13 October 2006

The Music of Regret

by Laurie Simmons


Artprojx with Salon 94 and Performa presents:

The Music of Regret by Laurie Simmons

(Featuring Meryl Streep, Adam Guettel and Alvin Ailey II Dance Co.)

Friday 13 October 2006. 10-11.30am

Artprojx at Prince Charles Cinema

7 Leicester Place, London WC2.

Box Office: +44 (0) 20 7494 3654 (open 1-9pm)

Tickets £7.50 (includes Breakfast)

Artist and Student ticket discount information visit www.artupdate.com/artprojx

Screening organised by David Gryn

Contact/info/press/Frieze VIP's


+44(0)7711 127 848

Event partners:









Artprojx 06 is kindly supported by Arts Council England, Lottery Funded www.artscouncil.org.uk

design: fetherstonhaugh


Artprojx with Salon 94 and Performa presents:

Laurie Simmons: The Music of Regret, 2006 (40 mins)


'The Music of Regret” is a mini-musical in three acts. The film is inspired by three distinct periods of Simmons’ photographic work. Vintage Childcraft puppets, ventriloquist dummies and walking objects enact three tales of ambition, disappointment, love and regret.

Act One, entitled “The Green Tie,” takes the form of a puppet show/radio play and tells the tale of a suburban tragedy where one simple decision has the power to cascade through many lives and wreak havoc upon the fragile ecology of everyday life. The story is told in four scenes by several generations of two feuding families and is punctuated by a Greek chorus singing a refrain about regret called “Woulda Shoulda Coulda”.

The actors are 36 Childcraft rubber hand puppets produced in 1968, which Simmons collected over the course of several years. The puppets were originally used as educational aids in schools, churches etc to portray the different characters that might comprise the “perfect” neighborhood; Multi-cultural representations of businessmen, housewives, teens, policemen, nurses and doctors which have been repainted in Simmons’ studio to give them the patina of porcelain sculpture.

Act 1 culminates in a sad duet called “Basements” which is sung by the two kindly grandfather characters who are lifelong friends and neighbors. They sing about how when faced with tragedy one must turn towards friendship and the banal day to day routines to survive.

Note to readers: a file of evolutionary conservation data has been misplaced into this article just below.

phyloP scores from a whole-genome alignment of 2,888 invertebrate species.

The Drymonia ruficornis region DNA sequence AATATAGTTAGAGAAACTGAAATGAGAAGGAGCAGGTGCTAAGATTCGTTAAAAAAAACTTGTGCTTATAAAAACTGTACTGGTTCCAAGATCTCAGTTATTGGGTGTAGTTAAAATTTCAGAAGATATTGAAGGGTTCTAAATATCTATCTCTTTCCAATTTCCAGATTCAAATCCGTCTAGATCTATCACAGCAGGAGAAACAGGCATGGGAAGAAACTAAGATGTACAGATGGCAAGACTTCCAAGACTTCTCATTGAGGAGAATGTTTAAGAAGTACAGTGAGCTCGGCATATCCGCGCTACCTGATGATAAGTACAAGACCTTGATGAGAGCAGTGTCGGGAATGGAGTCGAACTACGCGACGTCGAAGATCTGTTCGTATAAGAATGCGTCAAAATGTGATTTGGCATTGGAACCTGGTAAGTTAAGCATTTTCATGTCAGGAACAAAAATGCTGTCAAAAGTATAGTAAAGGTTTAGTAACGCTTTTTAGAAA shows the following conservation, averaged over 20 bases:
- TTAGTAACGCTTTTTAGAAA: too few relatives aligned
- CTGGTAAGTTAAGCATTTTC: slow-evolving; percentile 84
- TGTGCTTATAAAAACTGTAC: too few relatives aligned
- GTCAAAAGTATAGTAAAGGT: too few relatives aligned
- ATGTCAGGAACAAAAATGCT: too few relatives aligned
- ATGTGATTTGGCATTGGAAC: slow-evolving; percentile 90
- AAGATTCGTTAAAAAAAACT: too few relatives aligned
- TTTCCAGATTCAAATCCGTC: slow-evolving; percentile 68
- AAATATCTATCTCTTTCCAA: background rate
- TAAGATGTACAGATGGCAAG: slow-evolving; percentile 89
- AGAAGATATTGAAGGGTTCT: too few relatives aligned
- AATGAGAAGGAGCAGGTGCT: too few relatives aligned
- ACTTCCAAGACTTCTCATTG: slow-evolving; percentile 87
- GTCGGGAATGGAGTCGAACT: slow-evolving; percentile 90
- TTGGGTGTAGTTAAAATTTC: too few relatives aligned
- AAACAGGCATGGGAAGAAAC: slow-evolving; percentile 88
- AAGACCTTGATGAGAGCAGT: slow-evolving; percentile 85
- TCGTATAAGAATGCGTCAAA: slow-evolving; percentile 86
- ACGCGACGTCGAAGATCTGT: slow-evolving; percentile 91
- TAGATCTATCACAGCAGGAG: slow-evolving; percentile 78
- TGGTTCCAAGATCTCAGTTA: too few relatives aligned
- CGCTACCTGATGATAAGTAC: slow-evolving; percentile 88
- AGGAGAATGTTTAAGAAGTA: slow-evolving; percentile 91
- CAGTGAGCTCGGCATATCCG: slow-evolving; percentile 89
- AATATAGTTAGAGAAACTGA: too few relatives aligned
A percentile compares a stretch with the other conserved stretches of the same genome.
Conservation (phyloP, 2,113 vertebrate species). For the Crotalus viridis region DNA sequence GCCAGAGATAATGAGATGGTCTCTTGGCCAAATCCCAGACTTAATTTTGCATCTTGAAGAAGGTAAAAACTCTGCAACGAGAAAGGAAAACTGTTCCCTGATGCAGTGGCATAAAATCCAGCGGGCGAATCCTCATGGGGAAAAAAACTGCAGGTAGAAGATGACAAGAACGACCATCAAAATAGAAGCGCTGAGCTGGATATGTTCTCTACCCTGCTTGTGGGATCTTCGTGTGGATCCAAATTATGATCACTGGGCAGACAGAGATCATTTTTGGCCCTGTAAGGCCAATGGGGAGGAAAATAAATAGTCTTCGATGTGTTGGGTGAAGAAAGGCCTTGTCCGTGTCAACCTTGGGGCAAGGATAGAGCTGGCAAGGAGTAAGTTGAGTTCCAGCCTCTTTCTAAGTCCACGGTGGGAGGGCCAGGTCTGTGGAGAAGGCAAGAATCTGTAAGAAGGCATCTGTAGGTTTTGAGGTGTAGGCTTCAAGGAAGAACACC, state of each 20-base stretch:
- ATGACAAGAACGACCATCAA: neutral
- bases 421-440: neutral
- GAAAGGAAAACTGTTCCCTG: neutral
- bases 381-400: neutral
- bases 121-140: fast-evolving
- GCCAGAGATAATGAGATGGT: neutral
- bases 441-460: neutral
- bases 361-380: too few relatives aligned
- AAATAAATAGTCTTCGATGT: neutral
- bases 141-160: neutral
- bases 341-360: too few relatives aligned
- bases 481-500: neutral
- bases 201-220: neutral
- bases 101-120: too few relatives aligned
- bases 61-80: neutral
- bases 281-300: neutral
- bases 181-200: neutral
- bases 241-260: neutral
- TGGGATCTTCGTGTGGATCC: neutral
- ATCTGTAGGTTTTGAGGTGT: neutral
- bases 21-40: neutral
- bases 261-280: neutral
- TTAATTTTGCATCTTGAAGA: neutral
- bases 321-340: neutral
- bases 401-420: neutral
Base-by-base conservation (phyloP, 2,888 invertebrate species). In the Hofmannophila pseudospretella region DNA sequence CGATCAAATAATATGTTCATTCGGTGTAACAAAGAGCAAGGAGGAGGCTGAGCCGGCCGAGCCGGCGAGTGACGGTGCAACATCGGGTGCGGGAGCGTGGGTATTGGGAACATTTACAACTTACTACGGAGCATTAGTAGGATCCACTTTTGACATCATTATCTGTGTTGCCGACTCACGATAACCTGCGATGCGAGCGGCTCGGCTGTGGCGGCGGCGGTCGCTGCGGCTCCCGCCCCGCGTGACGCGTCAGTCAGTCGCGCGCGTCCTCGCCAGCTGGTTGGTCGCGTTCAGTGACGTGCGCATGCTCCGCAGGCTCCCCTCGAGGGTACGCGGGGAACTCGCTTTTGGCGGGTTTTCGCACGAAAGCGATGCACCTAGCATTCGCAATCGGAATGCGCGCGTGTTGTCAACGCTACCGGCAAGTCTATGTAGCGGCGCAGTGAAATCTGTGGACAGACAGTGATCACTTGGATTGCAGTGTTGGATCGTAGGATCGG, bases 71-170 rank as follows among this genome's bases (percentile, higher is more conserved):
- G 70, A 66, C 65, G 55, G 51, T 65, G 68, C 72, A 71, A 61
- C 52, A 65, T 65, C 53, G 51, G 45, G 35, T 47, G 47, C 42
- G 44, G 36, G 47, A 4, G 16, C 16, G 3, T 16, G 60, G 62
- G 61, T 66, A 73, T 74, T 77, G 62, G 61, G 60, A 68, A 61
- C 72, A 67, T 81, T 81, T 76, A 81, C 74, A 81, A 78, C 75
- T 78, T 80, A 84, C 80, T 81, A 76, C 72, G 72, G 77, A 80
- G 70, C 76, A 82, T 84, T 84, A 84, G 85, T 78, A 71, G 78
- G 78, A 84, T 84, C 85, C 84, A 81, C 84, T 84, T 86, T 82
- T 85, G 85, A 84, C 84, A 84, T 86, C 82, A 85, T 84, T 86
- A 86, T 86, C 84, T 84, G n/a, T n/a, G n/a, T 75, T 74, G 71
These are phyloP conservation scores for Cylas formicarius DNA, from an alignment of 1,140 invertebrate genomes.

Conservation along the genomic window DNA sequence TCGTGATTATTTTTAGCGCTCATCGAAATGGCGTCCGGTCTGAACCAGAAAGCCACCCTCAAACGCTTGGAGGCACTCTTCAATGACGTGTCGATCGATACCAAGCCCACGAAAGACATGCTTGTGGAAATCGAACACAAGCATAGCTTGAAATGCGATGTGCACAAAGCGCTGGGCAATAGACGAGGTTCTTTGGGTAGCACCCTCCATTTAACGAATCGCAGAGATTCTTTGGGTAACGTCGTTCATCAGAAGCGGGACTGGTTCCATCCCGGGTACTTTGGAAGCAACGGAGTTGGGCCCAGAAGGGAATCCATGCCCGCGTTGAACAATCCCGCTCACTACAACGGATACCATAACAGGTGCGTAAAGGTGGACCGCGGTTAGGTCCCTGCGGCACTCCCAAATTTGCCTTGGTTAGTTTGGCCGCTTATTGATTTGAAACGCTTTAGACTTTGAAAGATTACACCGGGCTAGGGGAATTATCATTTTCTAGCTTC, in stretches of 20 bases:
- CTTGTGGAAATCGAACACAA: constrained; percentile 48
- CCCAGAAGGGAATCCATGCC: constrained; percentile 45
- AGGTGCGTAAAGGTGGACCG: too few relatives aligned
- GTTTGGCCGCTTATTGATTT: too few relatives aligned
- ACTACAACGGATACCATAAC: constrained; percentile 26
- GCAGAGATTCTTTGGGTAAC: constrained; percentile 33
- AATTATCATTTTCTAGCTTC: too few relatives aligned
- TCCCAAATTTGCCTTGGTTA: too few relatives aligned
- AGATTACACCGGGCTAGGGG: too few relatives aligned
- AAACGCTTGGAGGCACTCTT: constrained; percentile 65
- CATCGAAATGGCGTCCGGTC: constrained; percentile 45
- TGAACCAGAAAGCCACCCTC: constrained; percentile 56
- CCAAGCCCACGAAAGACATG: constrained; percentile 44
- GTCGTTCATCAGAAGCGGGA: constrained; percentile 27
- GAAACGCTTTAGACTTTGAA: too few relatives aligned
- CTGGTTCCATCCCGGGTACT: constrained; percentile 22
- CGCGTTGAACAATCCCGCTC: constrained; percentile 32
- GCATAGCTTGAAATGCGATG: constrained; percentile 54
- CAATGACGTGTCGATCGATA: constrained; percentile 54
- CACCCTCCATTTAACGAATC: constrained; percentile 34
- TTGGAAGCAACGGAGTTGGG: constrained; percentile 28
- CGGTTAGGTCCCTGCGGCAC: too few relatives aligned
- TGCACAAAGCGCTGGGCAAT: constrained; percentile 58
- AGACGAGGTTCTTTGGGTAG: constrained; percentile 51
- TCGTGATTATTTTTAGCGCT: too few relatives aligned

Act 2 titled the” Music of Regret” is based on a 1994 photographic series by the same name. The scene opens to reveal a girl ventriloquist dummy surrounded by five boy dummy suitors. They circle around her admiringly and the girl dummy gradually becomes a real woman. The circling boys come to a stop four times and each time the woman is seen face to face with one of her suitors. She engages each dummy in a musical duet that examines regret and it’s many guises in love. Act 2 contains 4 songs composed by Michael Rohatyn with lyrics by Laurie Simmons. The scenes include a rumba in a romantic café where the woman sings a song about the inability to recognize true love except in hindsight.. “Excellent Moon” (sung partly in Hawaiian) is set in a tropical paradise and speaks about the fleeting and false nature of perfect love. “Love Grown Cold” takes place in a gentle snowfall where a boy and a girl struggle to reclaim a time when the pleasure of each other’s company and the first bloom of love kept them warm. The Rain Song addresses the inherent inadequacy of the love connection and the very human inability to share the same thoughts and needs. Act 2 takes its structure from the American musical, which relies on melody and lyric to move the narrative forward. Adam Guettel (Composer and lyricist of “Light In the Piazza”) sings the role of the suitors and Meryl Streep sing and acts the role of “the woman”.

Act 3, “The Audition,” takes the producer’s (and audience) view of an audition for an unspecified part in a Broadway song and dance revue. Giant objects with legs dance their encumbered hearts out for the privilege of being noticed. A Gun on legs performs a precarious top-heavy tango only to be stopped mid-step when the next dancer is called. A Book executes a punishing crawl across the stage and a house taps vaudevillian style while a Pocket Watch ticks patiently waiting for it’s ill fated chance to show it’s stuff. The part is ultimately won by the most obvious beauty (the pink and white Birthday Cake) and the Pocket Watch is left to ponder the “what ifs” of a missed opportunity. The Walking Objects are performed by the Alvin Ailey II dancers with choreography by Helen Pickett.